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Pulp Fiction (1994)

R   |    |  Crime, Drama


Pulp Fiction (1994) Poster

The lives of two mob hitmen, a boxer, a gangster's wife, and a pair of diner bandits intertwine in four tales of violence and redemption.

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8.9/10
1,624,188

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  • John Travolta and Lawrence Bender at an event for Pulp Fiction (1994)
  • Samuel L. Jackson and John Travolta in Pulp Fiction (1994)
  • Quentin Tarantino and Uma Thurman in Pulp Fiction (1994)
  • Uma Thurman at an event for Pulp Fiction (1994)
  • Quentin Tarantino in Pulp Fiction (1994)
  • Quentin Tarantino in Pulp Fiction (1994)

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Reviews & Commentary

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User Reviews


19 January 2005 | discoelephant64
10
| Unbelievable.
Pulp Fiction may be the single best film ever made, and quite appropriately it is by one of the most creative directors of all time, Quentin Tarantino. This movie is amazing from the beginning definition of pulp to the end credits and boasts one of the best casts ever assembled with the likes of Bruce Willis, Samuel L. Jackson, John Travolta, Uma Thurman, Harvey Keitel, Tim Roth and Christopher Walken. The dialog is surprisingly humorous for this type of film, and I think that's what has made it so successful. Wrongfully denied the many Oscars it was nominated for, Pulp Fiction is by far the best film of the 90s and no Tarantino film has surpassed the quality of this movie (although Kill Bill came close). As far as I'm concerned this is the top film of all-time and definitely deserves a watch if you haven't seen it.

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Did You Know?

Trivia

The reason Butch saved Marsellus from Zed and Manyard was because of honor, which is a major theme in all of Tarantino's films: Butch puts himself in Marsellus' position and decides that he would hate to be left to such a horrid fate; he cannot just leave somebody there, no matter who it is. Butch does the "right thing" to put it simply; he realises that Maynard and Zed cannot get away with what they are doing to anybody--who knows how many people they've raped, tortured or even killed in Maynard's basement? Butch may have also considered saving Marsellus an act of redemption. By saving his skin, he may have hoped that Marsellus would forgive him and let him go, if not, Butch may have killed Marsellus himself. Notice how Butch still stood ready to swing with the sword when he asked, "What now?" The former becomes the case, whether that was Butch's intention or not. Also, if Marsellus ever escaped and learned that Butch had left him there to his fate, Marsellus would sure unleash even more retaliation against Butch than he was subject to after double-crossing him at the fight. Consider the weapon Butch chooses: a samurai sword. The samurai are long-associated with honour towards their masters. If you want to simplify the overarching theme of the film, you could say it's about honor among thieves. There is also a clue to why Butch saves Marsellus, in the flashback scene with Christopher Walken's Captain Koons, and the young Butch. In the scene, Koons is relating his imprisonment with Butch's father, and tells Butch, Hopefully, you'll never have to experience this yourself, but when two men are in a situation like me and your dad were, for as long as we were, you take on certain responsibilities of the other. It's possible that these words came to Butch's mind as he was attempting to leave the pawn shop.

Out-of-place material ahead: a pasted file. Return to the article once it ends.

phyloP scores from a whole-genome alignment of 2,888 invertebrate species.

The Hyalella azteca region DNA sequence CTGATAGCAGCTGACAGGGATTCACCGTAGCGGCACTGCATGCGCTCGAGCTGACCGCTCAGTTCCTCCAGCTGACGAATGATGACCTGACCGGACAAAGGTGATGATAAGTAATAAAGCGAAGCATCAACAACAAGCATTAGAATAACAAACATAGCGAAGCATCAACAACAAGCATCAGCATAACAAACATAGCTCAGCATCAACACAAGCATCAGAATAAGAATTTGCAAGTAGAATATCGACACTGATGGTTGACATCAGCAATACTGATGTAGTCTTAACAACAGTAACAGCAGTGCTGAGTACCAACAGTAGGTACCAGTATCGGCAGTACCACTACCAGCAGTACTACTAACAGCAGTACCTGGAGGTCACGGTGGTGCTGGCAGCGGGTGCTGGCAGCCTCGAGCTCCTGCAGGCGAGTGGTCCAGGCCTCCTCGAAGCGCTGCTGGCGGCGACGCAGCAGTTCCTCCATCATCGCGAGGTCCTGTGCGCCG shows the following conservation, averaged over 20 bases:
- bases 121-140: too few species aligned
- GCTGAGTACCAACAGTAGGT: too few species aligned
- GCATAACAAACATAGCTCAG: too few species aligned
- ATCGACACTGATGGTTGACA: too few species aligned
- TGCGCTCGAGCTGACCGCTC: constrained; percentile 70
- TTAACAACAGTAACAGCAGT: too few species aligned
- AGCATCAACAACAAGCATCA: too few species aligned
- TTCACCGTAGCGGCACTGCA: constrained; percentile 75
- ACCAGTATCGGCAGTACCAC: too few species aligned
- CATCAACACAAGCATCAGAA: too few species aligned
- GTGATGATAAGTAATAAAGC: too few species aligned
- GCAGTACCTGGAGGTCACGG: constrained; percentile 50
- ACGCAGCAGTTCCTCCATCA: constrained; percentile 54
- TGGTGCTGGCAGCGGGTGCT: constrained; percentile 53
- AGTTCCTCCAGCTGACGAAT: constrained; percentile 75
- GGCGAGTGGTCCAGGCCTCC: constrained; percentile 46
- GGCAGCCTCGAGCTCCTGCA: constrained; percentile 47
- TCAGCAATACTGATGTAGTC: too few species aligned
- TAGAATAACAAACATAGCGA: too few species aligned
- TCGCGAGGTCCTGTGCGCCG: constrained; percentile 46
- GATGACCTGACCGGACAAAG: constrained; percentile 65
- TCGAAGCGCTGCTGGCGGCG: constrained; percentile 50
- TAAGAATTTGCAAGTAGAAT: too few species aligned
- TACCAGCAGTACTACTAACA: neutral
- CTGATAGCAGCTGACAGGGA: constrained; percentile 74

Quotes

Pumpkin: Forget it. Too risky. I'm through doing that shit.
Yolanda: You always say that. That same thing every time, "I'm through, never again, too dangerous".
Pumpkin: I know that's what I always say. I'm always right, too.
Yolanda: But you forget about it in a day or two.
Pumpkin: Yeah, ...


Goofs

(at around 2h 25 mins) When Honey Bunny is pointing a gun at Vincent she's holding it with both hands in one shot and with one hand in another shot.


Crazy Credits

In the opening credits, the music changes as if it were on the radio just as the credit for "Music Supervisor" appears on the screen.


Alternate Versions

The Canadian DVD version of the film includes the two alternate scenes mentioned above, plus a few additional ones. A longer scene of Vincent Vega purchasing heroin at Lance (Eric Stoltz)'s house, complaining about how rude people are. Eric's character complains about how he had asked for directions one time and was given incorrect instructions. Another additional scene takes place in Esmarelda's cab, where Butch does a lengthier explanation of how he feels about killing the man in the boxing ring. The other scene included on this DVD takes place at the auto parts yard, where Winston Wolf and the yard owner's daughter flirt and make plans for breakfast. All of the deleted scenes are shown in a separate section of the DVD, introduced by Tarantino, and are not included in the actual film.


Soundtracks

Bustin' Surfboards
Written by Gerald Sanders, Jesse Sanders, Norman Sander and Leonard Delaney
Performed by
The Tornadoes
Courtesy of GNP Crescendo Records

Storyline

Plot Summary


Synopsis (WARNING: Spoilers)


Genres

Crime | Drama

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